The Hobby Materials

Hobgrot Slittas. Credit: Rich Nutter

You could copy and paste the majority of my previous review for these models, but I’ll sum it up thusly: These models are sharply detailed, quick to build, and generally pretty appealing. In the intervening issues I’ve gotten to grips with far more Gloomspite Gitz though, and I like that classic Goblin aesthetic far more than the Hobgrot one. The assembly instructions are more or less a reprint of last time, as it’s the same kit with no differing options. Painting is a bit more fleshed out as we’ve amassed several new paints since those first few issues, but it’s still basic. I’ll level my normal complaint of “don’t basecoat orcs/goblins/permutations thereof in green” and instead recommend using brown or black, but I have another quibble I only just thought of: Hobgrots are typically yellow, not green. I don’t think GW makes a close match for their skintone at the moment, but I only just noticed this now.

The Gaming Materials

Stormcast Eternals Lord Imperatant – Credit: Colin Ward

A smidge more of the core rules finds its way to us this week, teaching us how to use garrisons and demolish defensible terrain features. Here at the closing hour of the edition, I can admit I have never used either rule. More importantly is a section on objective markers, replete with some illustrations showing how they are controlled. A set of 6 is on the back page of this issue, waiting to be cut out and used for our games. Players are told to keep score on a separate piece of paper, and a non-comprehensive list of models we have (and will later receive) through Stormbringer describes various models that are better at holding objectives. The new Control score that units have is far more intuitive than this older system, where objective control was tied to what keyword or wound characteristic a model had.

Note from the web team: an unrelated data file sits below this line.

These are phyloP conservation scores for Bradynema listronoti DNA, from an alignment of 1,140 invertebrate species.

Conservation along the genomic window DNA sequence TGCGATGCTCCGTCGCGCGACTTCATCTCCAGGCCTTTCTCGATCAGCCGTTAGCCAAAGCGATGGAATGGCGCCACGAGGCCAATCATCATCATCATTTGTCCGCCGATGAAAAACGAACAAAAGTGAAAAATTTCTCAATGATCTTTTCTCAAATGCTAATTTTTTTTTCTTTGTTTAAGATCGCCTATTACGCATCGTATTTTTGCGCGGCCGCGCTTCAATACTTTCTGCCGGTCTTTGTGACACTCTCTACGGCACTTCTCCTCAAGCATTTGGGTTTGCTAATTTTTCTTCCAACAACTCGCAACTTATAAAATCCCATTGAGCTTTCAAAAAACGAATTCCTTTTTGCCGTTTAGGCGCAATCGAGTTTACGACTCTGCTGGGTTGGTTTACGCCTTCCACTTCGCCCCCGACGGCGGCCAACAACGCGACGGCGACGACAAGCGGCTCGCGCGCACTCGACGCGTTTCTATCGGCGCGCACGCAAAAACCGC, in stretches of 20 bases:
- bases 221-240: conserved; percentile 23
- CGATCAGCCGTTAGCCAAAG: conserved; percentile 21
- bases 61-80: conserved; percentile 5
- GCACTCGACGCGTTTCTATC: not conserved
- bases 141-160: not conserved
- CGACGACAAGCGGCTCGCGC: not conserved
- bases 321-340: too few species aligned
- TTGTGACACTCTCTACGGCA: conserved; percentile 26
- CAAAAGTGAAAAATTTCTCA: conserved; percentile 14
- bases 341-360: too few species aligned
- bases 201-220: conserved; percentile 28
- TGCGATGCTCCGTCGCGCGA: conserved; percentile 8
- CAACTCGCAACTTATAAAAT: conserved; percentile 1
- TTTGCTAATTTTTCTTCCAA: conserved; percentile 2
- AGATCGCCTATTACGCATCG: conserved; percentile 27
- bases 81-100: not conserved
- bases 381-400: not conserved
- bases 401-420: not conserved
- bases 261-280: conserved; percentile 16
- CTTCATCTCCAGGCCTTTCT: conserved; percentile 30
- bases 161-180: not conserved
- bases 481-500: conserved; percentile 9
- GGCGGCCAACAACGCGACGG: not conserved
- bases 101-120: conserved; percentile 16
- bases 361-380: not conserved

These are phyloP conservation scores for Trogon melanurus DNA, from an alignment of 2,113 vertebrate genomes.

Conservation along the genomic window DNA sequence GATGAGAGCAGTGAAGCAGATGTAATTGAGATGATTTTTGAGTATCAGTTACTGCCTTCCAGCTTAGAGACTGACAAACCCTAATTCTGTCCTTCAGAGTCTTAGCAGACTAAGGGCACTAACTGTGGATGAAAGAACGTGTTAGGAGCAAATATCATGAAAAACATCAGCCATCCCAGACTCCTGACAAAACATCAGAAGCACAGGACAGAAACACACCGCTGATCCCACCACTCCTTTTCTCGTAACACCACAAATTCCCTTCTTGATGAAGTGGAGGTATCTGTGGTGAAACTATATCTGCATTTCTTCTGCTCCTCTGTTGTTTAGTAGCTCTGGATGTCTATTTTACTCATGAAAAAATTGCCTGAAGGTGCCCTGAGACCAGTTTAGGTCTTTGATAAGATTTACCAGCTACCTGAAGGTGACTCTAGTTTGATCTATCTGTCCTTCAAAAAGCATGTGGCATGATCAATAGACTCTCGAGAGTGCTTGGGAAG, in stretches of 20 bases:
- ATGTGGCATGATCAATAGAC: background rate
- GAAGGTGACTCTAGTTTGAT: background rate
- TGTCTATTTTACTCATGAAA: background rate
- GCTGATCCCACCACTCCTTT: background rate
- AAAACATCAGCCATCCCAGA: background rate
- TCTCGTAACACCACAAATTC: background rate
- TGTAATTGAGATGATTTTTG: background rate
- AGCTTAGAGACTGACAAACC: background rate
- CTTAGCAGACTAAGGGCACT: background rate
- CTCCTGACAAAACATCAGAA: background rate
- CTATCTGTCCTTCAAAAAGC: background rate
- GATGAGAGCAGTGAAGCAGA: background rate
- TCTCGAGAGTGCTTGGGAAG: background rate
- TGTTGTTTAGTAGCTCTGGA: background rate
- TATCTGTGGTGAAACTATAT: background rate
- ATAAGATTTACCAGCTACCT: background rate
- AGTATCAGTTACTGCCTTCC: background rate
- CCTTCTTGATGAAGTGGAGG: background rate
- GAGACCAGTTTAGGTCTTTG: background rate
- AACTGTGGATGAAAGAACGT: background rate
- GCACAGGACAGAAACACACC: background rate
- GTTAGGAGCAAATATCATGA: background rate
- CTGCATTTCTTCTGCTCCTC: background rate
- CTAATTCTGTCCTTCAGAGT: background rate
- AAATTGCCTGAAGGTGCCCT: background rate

This week’s mission is Caravan of Carnage, a deliciously alliterative title for what amounts to a fairly standard matched play mission. After last week’s scenario, the sneakiest Orruks and grots have successfully snuck behind the Stormcast line and raided a Sigmarite caravan. A Stormcast Eternal rearguard must drive the grot-heavy force off from the valuables left behind. A row of objectives lines the center of a standard Dawn of War-style deployment, each representing the caravan and its loot. A friendly unit near an objective you control can use a command ability without spending a command point, representing the oodles of magical and practical loot left behind. It’s a small twist, but I like contextualizing objectives with a tangible benefit.

Final Verdict:

Hobgrot Slittaz are $60 for 20 models, so getting 10 for this issue’s $13.99 cover price is a fantastic value if you’re looking for more of the buggers. With 3rd edition coming to a close, they won’t be quite as readily available as they’ve been the past few years, so that’s something to consider as well. On its own merits, the rules section is absolutely fine, but is now functionally obsolete. The hobby section is decent, and the lore section touched on a wide variety of topics with a similarly wide variety of writing styles. For an issue doing so many things, it still manages to feel middle of the road, and I for one am not complaining.

See you next issue, warhams.